Oil Prices Settle Almost unchanged in choppy trade; Russia eases ban on fuel exports

Natalie Portman
By Natalie Portman 4 Min Read
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By Stephanie Kelly and Nicole Jao

NEW YORK (RockedBuzz via Reuters) – Oil prices remained roughly stable amid choppy trading on Monday as Russia eased its fuel ban and investors anticipated high interest rates that could dampen demand.

Brent crude futures settled 2 cents higher at $93.29 a barrel.

US West Texas Intermediate crude settled down 35 cents at $89.68.

Crude prices fell last week after the Federal Reserve’s hawkish stance rattled global financial markets and raised concerns that interest rates could remain higher for a longer period, limiting demand for oil. That triggered a three-week rally of more than 10% after Saudi Arabia and Russia restricted supply by extending production cuts through the end of the year.

“The market may still be grappling with the Fed keeping interest rates higher for a longer period of time, which may impact the demand side of the equation,” said Andrew Lipow, president of Lipow Oil Associates.

Russia has approved changes to its fuel export ban, lifting restrictions on fuel used as bunkering for some ships and high-sulphur diesel, a government document showed on Monday.

The export ban on all types of high-quality petrol and diesel, announced last Thursday, remained in place.

Last week, Moscow issued a temporary ban on gasoline and diesel exports to most countries to stabilize the domestic market, fueling concerns about tight supplies of the products as winter approaches in the Northern Hemisphere.

Also impacting oil prices, the U.S. dollar index strengthened to its highest level since November 2022. A stronger greenback makes U.S. dollar oil more expensive for holders of other currencies, reducing demand.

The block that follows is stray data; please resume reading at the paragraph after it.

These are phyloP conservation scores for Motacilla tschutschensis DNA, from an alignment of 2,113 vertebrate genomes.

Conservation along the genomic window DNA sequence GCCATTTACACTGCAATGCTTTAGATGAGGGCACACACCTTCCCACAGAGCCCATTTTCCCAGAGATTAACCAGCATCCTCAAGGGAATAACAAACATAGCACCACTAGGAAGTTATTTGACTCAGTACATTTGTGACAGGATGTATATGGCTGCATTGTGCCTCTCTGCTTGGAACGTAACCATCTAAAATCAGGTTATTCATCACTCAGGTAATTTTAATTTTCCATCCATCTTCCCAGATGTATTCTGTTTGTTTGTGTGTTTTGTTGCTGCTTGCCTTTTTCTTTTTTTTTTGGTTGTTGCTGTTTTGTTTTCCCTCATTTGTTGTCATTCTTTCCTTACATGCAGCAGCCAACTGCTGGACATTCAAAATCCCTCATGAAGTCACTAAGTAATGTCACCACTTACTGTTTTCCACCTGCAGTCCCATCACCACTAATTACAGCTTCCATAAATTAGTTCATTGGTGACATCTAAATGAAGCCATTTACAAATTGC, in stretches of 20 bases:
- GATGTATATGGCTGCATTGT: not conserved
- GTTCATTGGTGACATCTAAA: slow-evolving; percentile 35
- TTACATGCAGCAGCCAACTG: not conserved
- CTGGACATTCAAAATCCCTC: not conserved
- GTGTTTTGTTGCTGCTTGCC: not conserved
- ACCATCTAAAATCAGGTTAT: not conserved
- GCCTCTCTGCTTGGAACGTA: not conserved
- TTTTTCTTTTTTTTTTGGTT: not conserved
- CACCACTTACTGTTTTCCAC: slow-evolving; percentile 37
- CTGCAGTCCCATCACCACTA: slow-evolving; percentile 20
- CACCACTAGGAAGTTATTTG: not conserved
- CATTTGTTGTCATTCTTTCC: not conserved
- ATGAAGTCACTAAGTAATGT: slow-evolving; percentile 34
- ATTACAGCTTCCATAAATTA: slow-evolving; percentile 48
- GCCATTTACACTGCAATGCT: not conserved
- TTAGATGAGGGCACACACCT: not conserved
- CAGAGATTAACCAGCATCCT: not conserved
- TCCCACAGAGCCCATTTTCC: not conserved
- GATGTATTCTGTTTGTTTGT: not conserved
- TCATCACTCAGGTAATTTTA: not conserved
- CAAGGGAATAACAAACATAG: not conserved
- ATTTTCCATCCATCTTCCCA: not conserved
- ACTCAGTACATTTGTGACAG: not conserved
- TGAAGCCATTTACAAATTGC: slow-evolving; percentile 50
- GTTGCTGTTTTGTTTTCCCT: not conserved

“It seems like we have a risk-off sentiment because of the strength of the dollar,” Price Futures Group analyst Phil Flynn said.

On the supply side, the number of operating oil rigs in the United States fell by eight to 507 last week – the lowest number since February 2022 – despite higher prices, a weekly report from Baker Hughes showed on Friday.

Compounding supply constraints, U.S. oil refineries are forecast to have about 1.7 million barrels per day (bpd) of capacity offline for the week ending Sept. 29, decreasing available refining capacity by 324,000 bpd, he said. research firm IIR Energy said on Monday.

Offline capacity is expected to increase to 1.9 million bpd in the week ending Oct. 6, IIR added.

In Iran, an explosion was reported at the southern Bandar Abbas refinery on Monday, according to the official IRNA news agency, following a gas leak.

Expectations of better economic data this week from China, the world’s largest crude importer, lifted sentiment. However, analysts have flagged that oil prices face technical resistance at the November 2022 highs reached last week.

China’s manufacturing sector is expected to expand in September, with the manufacturing purchasing index expected to rise above 50 for the first time since March, Goldman Sachs analysts said.

(Reporting by Stephanie Kelly and Nicole Jao in New York; additional reporting by Paul Carsten in London and Mohi Narayan and Florence Tan Editing by Louise Heavens, David Goodman, Bernadette Baum, Paul Simao and David Gregorio)

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